Peak District Boundary Walk Guided Trail

Dovedale - Errwood Reservoir.jpg
Duration: 7 nights
Type: Trails
Walking Grade: 3
from £859pp £799pp

The Peak District Boundary Walk is a new long distance trail encompassing the entire Peak District National Park. Envisioned by The Friends of The Peak District, the walk is an exhilarating celebration of our First National Park. Throughout its journey it displays a wonderful mix of Peak District landscapes – crags, cloughs, moors and dales together with working landscapes, woodland and heritage.

Holiday Highlights

  • Celebrate walking the boundary of our First National park
  • Glorious views of The Roaches
  • From Thorpe to Buxton 

Trip Notes

Trip notes are detailed, downloadable PDFs for each holiday.

Download Trip Notes

Descending to Coldwall Bridge we are at the Southernmost point of the entire Boundary Walk. We turn upstream to the fascinating village of Ilam and cross the Manifold river to ascend the steep flank of Musden Low. Passing through Calton village we descend into the Hamps Valley and follow the trail to the settlement of Waterhouses veering North we end the day in the picturesque hamlet of Waterfall.

8 miles (13km) with 1,100 feet (340m) of ascent.


From Waterfall we head North West into the upper Hamps Valley and the hamlet of Ford. On to Onecote and its lovely grade 2 listed Church to gradually ascend for our first taste of the Staffordshire Moorlands on The Morridge. Our elevation gives glorious views across to the Roaches and beyond before descending the moor to reach the reservoir.

11½ miles (18.5km) with 1,100 feet (340m) of ascent


The 5 clouds of the Roaches escarpment provides a fine backdrop as we pass over the reservoir to Meerbrook village and ascend the slopes of Gun hill. Over the top and in and out of the lovely Dane Valley and into the equally lovely Greasley Hollow. From there we turn North East crossing some undulating moorland to drop into the steep sided Clough Brook Valley and on to finish in Wildboarclough.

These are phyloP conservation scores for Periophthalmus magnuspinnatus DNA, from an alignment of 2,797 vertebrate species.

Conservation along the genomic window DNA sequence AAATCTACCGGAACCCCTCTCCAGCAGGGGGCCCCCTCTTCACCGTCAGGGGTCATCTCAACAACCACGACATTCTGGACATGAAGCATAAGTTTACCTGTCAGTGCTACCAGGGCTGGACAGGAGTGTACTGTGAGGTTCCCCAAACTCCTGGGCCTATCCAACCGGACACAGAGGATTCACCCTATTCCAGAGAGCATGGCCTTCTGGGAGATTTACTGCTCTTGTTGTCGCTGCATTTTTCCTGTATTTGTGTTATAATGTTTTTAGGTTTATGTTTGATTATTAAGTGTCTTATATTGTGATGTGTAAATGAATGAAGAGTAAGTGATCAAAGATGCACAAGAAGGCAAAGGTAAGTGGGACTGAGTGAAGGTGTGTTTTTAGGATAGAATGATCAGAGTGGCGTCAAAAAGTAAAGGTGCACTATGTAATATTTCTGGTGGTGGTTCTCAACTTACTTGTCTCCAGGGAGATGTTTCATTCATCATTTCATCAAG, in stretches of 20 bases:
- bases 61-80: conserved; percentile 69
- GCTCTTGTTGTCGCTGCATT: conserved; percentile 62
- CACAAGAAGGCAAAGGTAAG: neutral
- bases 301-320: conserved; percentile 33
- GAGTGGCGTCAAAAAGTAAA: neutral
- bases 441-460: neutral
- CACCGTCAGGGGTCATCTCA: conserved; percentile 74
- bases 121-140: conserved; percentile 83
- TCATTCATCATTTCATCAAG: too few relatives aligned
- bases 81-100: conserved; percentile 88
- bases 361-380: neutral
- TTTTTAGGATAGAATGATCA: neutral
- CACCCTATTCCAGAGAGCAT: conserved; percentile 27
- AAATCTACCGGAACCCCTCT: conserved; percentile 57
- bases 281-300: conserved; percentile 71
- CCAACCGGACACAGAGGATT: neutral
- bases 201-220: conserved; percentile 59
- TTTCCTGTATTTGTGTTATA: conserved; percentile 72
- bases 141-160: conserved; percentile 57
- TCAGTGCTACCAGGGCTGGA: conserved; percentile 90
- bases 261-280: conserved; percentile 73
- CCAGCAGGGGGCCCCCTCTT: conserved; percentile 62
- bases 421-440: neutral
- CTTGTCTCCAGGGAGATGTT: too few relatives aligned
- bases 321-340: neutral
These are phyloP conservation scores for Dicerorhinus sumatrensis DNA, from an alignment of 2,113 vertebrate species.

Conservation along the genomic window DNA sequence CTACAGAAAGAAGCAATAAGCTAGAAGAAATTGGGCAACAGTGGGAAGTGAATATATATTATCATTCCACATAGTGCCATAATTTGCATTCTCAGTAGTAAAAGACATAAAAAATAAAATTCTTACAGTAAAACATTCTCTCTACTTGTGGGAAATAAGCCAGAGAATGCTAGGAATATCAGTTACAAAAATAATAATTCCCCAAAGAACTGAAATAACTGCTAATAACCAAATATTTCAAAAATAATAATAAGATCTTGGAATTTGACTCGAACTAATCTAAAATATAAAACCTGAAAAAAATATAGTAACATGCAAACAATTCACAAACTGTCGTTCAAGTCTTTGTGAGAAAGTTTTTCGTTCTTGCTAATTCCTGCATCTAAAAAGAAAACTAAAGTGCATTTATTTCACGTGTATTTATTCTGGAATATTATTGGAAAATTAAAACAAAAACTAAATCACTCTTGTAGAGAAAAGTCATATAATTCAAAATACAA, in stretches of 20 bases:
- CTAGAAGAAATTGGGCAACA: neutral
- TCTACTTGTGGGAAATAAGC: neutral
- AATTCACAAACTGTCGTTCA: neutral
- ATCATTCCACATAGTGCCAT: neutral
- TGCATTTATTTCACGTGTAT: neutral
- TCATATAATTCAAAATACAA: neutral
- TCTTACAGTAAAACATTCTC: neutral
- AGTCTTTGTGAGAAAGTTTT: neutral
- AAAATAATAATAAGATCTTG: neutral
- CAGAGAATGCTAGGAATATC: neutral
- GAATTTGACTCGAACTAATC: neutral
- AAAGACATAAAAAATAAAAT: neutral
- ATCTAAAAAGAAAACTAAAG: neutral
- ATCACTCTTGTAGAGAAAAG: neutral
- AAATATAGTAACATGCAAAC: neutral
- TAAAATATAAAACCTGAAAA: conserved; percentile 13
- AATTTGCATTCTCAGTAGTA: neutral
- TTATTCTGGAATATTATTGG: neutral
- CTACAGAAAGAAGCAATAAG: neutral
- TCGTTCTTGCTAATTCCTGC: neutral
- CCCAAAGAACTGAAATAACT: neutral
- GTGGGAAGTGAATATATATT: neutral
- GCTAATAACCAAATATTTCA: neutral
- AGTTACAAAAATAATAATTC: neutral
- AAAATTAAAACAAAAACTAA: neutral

10 miles (16km) with 1,150 feet (360m) of ascent.


An ascent of Shutlingsloe ‘The Cheshire Matterhorn’ giving fine views to Axe Edge along the summit ridge before descending to the tree lined reservoirs in the Macclesfield Forest. Picking up the Gritstone Trail we enter Tegg's Nose Country Park with it's industrial heritage and sweeping views. Heading North towards Rainow we ascend the splendid little ridge of The Saddle of Kerridge up to the viewpoint of ‘White Nancy’ and dropping quickly to finish in Bollington.

8½ miles (13½ km) with 1,550ft (480m) of ascent.


Leaving Bollington via the beautifully named Pott Shrigley we cross little Bakestonedale Moor and descend briefly to the Macclesfield Canal. Here we ‘turn the corner' of the boundary and enter the stunning Lyme Park with it's centrepiece the magnificent Lyme House. Leaving the park via Whaley Moor we desecend to the historic transport hub of Whaley Bridge ‘Gateway to The Goyt Valley’.

9½ miles (15.5km) with 1,350ft (420m) of ascent.


Our last leg takes us into the Goyt Valley beneath the iconic ridge of Windgather Rocks, Pym’s Chair and Shining Tor. Crossing between the Fernilee and Errwood reservoirs we ascend the glorious Wild Moor accompanied by the cry of the Curlew. Tremendous panoramic views open out as we begin our final long descent to the Victorian splendour of Buxton. (Perchance to the King’s Head Pub – birthplace of The Peak District Boundary Walk).

9 miles (15km) with 1,200 feet (380m) of ascent.



The Peveril of the Peak

The Peveril of the Peak, named after Sir Walter Scott’s novel, stands proudly in the Peak District countryside, close to the village of Thorpe. Backed by the cone of Thorpe Cloud, which guards the entrance to Dovedale Gorge and the famous stepping stones at the entrance to the gorge, it’s an ideal base for people hoping to explore the Derbyshire countryside. Surrounded by extensive grounds and rolling countryside, it’s a picturesque retreat with 46 rooms, large shared spaces and a pleasant bar. Stride out from the house to find Dovedale’s wooded ravine, cave-like Dove Holes and of course stepping stones. Upstream lie the heights nicknamed the Dovedale Castle and the Twelve Apostles, best viewed from the grassy spur called Lovers’ Leap. While the Peak bit of the area name refers to small English hills rather than great summits, there’s superb walking to be had on the Roaches and the gritstone escarpment of Stanage Edge, while Chatsworth, Tissington and Bakewell make attractive places to explore too.

 

Rooms